As part of activities commemorating 2020 World Menstrual Hygiene Day, the federal government has launched the distribution of one million sanitary pads to women and teenage girls across the country and to also cushion the effect of COIVD-19.
The Minister of Women Affairs, Ms. Pauline Tallen, launched the project at Kado village, Friday in Abuja, with support from Water Supply Sanitation and Collaborative Council (WSSCC) and other stakeholders.
The minister lamented lack of access to menstrual health and hygiene products, education and sanitation facilities by women and teenage girls.
She stated: “The project tagged “One Million Pads Distribution Project” is aimed at adolescent girls in all states of the federation.
“This project is hinged on the fact that girls’ and women’s choices of menstrual hygiene materials are often limited by costs, availability and social norms. Therefore, providing access to feminine hygiene products will go a long way to solve the problem to a great extent.”
On her part, WSSCC National Coordinator, Ms. Elizabeth Jeiyol, urged all stakeholders to team up to change the negative social norms surrounding menstruation.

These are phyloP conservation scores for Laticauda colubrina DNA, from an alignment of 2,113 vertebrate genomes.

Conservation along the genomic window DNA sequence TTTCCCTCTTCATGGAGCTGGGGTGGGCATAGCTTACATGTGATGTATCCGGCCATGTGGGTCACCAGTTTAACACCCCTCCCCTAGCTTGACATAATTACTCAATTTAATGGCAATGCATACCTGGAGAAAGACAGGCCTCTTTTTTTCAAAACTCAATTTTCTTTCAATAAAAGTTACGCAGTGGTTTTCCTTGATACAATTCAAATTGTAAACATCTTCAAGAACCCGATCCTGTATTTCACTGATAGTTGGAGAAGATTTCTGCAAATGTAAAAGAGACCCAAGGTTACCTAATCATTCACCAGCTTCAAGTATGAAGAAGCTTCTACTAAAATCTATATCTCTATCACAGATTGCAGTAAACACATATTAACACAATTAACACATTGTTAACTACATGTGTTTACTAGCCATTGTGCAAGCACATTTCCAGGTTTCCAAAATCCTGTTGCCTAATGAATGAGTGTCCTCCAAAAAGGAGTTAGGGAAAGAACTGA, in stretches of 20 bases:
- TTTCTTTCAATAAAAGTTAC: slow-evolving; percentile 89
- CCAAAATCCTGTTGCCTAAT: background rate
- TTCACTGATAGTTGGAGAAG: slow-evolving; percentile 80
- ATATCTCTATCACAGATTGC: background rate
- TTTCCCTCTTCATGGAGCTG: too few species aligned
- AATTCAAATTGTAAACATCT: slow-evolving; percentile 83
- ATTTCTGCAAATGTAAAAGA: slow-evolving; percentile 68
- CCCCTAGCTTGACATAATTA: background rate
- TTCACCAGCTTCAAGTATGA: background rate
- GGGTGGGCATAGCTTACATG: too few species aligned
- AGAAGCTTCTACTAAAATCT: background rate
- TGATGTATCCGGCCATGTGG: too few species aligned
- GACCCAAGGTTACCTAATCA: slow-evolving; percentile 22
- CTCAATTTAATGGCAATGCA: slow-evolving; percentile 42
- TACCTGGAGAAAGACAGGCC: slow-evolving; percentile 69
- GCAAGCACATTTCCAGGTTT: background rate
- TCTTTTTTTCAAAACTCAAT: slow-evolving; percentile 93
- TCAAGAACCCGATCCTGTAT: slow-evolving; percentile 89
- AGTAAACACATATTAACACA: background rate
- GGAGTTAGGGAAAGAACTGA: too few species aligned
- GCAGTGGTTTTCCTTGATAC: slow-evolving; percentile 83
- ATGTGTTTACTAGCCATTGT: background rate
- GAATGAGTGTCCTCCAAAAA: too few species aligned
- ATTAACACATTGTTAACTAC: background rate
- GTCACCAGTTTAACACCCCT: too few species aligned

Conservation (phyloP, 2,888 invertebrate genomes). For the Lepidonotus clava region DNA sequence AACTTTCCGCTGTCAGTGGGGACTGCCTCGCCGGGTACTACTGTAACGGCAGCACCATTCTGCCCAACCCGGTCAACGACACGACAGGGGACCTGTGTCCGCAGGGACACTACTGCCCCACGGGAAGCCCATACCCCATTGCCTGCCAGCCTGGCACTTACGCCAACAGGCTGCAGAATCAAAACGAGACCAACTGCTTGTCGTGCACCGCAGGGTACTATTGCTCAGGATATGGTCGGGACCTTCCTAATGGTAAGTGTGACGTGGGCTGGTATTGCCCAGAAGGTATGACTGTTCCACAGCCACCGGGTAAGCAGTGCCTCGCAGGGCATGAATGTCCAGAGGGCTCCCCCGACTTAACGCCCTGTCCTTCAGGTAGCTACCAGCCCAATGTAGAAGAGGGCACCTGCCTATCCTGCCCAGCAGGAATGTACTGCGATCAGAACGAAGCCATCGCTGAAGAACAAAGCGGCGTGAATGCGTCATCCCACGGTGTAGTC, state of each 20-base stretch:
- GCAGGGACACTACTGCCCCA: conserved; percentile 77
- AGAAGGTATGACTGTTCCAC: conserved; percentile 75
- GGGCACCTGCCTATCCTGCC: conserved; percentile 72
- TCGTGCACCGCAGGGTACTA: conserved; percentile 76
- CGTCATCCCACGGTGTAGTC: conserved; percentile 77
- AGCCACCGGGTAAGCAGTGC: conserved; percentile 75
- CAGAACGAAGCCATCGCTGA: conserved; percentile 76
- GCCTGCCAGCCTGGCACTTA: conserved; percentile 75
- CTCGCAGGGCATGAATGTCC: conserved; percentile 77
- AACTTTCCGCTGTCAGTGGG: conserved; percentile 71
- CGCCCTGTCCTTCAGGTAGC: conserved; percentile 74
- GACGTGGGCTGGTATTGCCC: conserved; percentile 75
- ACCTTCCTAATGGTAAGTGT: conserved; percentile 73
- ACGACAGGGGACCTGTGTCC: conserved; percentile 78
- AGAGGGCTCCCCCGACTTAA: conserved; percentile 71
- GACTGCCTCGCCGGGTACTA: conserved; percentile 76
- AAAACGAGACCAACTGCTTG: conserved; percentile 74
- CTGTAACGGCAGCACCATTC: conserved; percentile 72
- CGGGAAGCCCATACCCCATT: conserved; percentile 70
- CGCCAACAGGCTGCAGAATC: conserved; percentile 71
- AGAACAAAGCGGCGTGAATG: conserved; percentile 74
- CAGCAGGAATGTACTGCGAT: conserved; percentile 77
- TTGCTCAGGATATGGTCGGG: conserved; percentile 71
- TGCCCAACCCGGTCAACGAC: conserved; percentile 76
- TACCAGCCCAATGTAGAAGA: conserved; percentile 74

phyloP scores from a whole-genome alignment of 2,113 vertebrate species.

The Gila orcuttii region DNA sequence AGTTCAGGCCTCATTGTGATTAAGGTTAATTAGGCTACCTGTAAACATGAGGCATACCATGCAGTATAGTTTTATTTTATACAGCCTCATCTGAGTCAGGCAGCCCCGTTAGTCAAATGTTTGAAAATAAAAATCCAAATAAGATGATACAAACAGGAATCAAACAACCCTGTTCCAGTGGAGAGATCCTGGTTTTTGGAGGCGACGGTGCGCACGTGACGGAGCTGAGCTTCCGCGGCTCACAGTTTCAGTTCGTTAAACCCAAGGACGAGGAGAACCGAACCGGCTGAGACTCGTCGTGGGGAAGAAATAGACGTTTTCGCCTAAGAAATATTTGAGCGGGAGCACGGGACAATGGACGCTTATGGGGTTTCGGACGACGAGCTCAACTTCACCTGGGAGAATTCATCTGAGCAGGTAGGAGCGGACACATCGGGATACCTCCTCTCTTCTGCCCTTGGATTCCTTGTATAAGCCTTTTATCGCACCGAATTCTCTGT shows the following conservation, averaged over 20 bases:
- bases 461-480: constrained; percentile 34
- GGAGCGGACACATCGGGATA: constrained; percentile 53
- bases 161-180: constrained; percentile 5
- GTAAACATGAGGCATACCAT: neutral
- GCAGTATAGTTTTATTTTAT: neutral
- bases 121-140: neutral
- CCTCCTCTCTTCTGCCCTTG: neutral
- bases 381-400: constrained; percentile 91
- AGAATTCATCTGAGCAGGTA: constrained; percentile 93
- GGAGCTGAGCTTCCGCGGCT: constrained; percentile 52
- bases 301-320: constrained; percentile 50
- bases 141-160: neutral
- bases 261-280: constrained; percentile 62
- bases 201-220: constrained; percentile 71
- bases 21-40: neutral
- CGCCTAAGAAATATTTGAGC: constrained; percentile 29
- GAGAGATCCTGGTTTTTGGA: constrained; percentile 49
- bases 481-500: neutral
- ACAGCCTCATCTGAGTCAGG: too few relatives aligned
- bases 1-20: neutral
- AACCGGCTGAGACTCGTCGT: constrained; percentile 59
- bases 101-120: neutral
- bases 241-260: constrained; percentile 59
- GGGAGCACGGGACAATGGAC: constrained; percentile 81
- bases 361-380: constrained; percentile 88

She acknowledged that COVID-19 pandemic had further worsened access to menstrual management materials,
Jeiyol said: “Poor knowledge and understanding of menstruation may lead to unsafe hygienic practices for women and girls. It is not a gender thing – but a basic human right issue – and together we can empower all women and girls to realize their full potentials everywhere in the world.
“There is no gainsaying the fact that effective menstrual hygiene has direct and indirect effects on the overall well-being of women and girls – in the context of education, empowerment and health.
“However, women and girls face continuous mental, physical and health traumas during their periods – as a result of discriminatory social norms, cultural taboos, supernatural beliefs, gender inequality, and limited access to basic services such as WASH facilities in private and public spaces which leads to ‘Period Poverty’ for women and girls across the world – especially in developing countries like Nigeria.”